There's no lack of analysis about the hurricane and there's some blaming and responsibility shirking too. But when we finish our lengthy digestion of the news will we return to wringing hands about our faltering technical capabilities based on the number of Ph.D.'s graduating in US? Will we rhapsodize on about the newest technology and daydream about its potential to vanquish human catastrophe? No doubt, but even as we do, its clear that our technical prowess as-is often overwhelms our social wherewithall to employ it wisely.
Look across the ocean to the Netherlands. In 1953 there was a tidal surge from the North Sea that overwhelmed the sea dikes - or levees. Bart Schultz, adviser to the Dutch Ministry of Transportation, Public Works and Water Management spoke to NPR yesterday about the safety of the Dutch dikes. These dikes protect a third of the country's population and he quickly pointed out that while the hurricane system in New Orleans were built to withstand an event that may happen 1:100 years, the Dutch hurricane systems are built to withstand a storm that may occur 1:10,000 years. Clearly the risks are different in the two places but when he was asked about the enormous economic costs of the measures Holland has taken and the cost of his technical solutions he practically scoffed: "[that] is peanuts compared to the damage you have now".
The Dutch knew, but we did not? Bush asserted yesterday that no one knew of the dangers:
"I don't think anybody anticipated the breach of the levees. They did anticipate a serious storm. But these levees got breached. And as a result, much of New Orleans is flooded. And now we are having to deal with it and will."
His statement gives us pause; is our predictive technology that rudimentary? No, we know better, our technology is top notch. But did decades of loud clamoring for levee repairs go unheard? No, we heard the warnings. Are we then left to question the acuity our leader? "Not anticipated", "could not have predicted": The responses are business as usual.
Everyone has forecasted failures in the levees. A restrictive news search of one database using the terms "storm", "levee", and "New Orleans", yields almost 200 articles in the past 20 years, in "local" papers as well as papers in Toronto, New York, Florida, Pennsylvania, etc...The National Geographic, Science...the list goes on.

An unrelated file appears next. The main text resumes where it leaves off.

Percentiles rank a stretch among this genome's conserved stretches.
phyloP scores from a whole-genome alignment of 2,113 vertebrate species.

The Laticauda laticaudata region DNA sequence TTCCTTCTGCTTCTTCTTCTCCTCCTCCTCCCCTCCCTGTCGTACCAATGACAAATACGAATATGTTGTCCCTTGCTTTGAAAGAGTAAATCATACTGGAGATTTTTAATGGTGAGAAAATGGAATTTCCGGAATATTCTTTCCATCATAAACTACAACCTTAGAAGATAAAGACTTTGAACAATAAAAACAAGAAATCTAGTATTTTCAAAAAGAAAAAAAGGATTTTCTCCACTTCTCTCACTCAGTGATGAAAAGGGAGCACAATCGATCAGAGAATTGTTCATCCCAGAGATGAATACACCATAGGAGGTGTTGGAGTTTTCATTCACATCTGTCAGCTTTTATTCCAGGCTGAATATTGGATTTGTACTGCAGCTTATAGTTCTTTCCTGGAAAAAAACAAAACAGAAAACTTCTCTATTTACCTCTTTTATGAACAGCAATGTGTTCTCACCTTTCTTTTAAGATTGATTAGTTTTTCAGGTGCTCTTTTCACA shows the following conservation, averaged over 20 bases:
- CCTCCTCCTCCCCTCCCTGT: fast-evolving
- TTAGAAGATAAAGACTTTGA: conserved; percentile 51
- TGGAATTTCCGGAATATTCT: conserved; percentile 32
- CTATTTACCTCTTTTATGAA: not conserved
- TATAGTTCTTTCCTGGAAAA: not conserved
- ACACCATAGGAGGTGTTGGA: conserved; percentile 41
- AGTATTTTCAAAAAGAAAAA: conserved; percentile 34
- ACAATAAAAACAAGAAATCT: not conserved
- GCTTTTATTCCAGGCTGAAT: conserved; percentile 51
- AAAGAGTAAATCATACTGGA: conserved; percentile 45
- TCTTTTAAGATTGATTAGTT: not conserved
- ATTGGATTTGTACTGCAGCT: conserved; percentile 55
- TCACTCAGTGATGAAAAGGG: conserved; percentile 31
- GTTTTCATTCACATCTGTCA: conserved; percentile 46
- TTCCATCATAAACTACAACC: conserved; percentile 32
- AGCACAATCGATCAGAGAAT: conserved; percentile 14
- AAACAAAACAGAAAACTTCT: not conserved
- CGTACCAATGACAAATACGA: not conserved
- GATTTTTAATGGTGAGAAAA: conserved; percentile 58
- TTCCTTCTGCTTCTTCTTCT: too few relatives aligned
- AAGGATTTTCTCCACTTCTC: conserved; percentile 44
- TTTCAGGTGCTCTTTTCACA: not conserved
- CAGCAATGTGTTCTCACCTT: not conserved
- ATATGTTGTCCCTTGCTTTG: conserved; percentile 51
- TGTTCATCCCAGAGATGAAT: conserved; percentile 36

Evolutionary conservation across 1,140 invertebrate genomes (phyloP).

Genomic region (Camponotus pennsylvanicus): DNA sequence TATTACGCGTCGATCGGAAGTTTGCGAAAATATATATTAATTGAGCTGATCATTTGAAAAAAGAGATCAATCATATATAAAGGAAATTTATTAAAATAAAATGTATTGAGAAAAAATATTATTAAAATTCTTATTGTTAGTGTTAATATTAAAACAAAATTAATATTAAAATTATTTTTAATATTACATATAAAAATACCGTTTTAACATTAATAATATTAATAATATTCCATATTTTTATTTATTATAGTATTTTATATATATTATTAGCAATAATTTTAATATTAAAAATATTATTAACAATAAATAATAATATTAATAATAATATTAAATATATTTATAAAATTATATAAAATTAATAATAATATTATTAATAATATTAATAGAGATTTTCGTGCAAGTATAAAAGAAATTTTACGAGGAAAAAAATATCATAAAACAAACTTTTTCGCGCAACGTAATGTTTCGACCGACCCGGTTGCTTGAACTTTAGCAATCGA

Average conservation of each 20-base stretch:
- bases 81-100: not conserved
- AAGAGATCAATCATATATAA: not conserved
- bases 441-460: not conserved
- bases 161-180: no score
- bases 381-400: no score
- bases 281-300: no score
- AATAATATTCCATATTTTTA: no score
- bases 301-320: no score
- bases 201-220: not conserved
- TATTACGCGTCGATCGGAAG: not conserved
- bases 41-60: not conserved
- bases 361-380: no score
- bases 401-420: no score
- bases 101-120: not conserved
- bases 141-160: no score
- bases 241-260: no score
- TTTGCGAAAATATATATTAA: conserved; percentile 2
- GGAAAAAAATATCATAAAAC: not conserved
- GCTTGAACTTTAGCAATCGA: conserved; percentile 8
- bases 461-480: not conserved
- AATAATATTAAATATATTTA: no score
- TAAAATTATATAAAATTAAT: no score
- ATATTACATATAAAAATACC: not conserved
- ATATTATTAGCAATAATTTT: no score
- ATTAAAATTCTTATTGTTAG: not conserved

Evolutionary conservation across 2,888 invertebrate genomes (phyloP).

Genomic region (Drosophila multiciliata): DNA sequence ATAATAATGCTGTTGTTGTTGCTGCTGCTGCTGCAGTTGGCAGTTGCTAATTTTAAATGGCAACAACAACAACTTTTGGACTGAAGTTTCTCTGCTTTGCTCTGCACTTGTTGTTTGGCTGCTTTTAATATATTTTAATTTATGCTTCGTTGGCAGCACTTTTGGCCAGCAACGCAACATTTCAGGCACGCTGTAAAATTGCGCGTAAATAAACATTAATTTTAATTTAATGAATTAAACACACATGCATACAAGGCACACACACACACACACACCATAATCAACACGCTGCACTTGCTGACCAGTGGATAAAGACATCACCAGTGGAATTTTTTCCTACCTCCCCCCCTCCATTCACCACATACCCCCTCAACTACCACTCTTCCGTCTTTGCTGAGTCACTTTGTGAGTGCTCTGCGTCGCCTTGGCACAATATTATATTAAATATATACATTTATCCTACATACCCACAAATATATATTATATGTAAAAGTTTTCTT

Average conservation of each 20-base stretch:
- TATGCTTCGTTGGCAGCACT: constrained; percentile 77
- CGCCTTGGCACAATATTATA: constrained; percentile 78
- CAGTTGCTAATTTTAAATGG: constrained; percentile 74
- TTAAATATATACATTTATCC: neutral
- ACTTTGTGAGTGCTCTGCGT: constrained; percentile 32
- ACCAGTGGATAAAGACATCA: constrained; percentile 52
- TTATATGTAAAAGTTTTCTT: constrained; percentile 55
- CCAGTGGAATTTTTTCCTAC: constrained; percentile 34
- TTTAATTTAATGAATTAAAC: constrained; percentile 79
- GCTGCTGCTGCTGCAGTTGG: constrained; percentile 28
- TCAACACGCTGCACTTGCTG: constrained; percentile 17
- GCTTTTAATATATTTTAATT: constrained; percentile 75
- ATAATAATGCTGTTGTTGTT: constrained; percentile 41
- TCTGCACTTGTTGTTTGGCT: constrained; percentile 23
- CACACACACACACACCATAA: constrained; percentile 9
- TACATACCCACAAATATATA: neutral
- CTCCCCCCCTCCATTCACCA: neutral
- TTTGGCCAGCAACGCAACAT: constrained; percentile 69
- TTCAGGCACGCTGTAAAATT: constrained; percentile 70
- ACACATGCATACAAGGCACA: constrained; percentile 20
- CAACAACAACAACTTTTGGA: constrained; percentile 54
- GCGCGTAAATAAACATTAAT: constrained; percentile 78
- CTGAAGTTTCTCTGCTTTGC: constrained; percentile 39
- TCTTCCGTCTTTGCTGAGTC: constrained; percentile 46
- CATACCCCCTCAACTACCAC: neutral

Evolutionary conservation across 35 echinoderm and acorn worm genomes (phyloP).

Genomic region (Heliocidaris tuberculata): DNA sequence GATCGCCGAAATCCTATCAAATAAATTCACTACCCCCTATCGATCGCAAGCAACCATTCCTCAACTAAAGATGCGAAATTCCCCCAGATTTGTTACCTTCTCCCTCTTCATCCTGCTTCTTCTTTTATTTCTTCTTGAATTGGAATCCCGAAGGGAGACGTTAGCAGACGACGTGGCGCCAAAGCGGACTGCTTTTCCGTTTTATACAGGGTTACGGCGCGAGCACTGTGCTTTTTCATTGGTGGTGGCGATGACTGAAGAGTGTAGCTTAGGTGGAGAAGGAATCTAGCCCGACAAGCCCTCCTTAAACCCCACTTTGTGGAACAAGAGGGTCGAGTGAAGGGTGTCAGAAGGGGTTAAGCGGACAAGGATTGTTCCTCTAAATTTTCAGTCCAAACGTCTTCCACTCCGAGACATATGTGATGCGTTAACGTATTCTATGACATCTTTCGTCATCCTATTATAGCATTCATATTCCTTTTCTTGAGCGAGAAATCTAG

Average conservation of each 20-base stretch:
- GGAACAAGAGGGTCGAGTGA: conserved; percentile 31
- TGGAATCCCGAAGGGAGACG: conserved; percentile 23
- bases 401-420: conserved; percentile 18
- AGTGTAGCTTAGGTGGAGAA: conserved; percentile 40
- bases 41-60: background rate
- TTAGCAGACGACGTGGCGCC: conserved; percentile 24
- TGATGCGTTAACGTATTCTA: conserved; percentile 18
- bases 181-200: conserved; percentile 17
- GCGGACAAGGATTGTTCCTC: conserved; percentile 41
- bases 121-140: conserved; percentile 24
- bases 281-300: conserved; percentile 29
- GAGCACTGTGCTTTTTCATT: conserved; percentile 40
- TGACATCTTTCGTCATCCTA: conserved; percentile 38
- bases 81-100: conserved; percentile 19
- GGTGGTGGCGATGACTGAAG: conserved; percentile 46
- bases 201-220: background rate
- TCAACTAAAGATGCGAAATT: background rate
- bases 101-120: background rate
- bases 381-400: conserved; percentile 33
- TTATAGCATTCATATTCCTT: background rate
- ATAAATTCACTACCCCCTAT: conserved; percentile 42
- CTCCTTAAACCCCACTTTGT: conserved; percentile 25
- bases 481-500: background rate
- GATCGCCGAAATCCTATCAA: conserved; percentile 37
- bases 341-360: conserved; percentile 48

The current hurricane protection systems were authorized by Congress in 1965 after Hurricane Betsy killed 81 people in southeastern Louisiana. All of these publications predicted the potential demise of the old levees, many made out of clay. The levees have been repaired and improved but never to the extent necessary. Many knew that they wouldn't stand up to even a moderate storm. In 1993 Robert C. Bracamontes Jr., director of emergency preparedness for one parish noted that they might withstand at most; "a fast-moving category 3 like Betsy, but we'd be in trouble with anything above that."
The receding marshes excacerbated the danger. The New York Times reported on April 30, 2002 that Jack C. Caldwell, head of the state's Natural Resources Department said:
"...it has been difficult to find enough money to build up the protective marshlands. Washington has been disinclined to earmark billions to protect the marshland and has resisted appeals from Baton Rouge to share revenues from offshore oil production with the state for that purpose.
New Orleans has squeaked through potential catastrophes for years. There was a time when the city routinely recieved more of a pounding from storms. From 1909 to 1926, three major hurricanes and two storms that hit south Louisiana, according to the Times-Picayune. Recently, year after year, storm after storm just missed New Orleans. The storms had caused significant damage, evacuations and fear, and had served as ample warning to the dangers.
- Hurricane Danny caused $17 million to $23 million in damage when it struck on Aug. 15, 1985.
- Hurricane Elena caused $2.6 million in damage over Labor Day the same year.
- Tropical Storm Juan in October of 1985 caused significant strain in the levees in suburbs of New Orleans where 50,000 homes were flooded, several oil rigs were lost and there was $110 billion dollars in damage. (Times-Picayune- Oct 31, 1985)
- Hurricane Andrew in August 1992 prompted the mayor to evacuate the city. Officials then blocked exit routes (which are notoriously insufficient) because they didn't want people to be on the highway when the storm hit.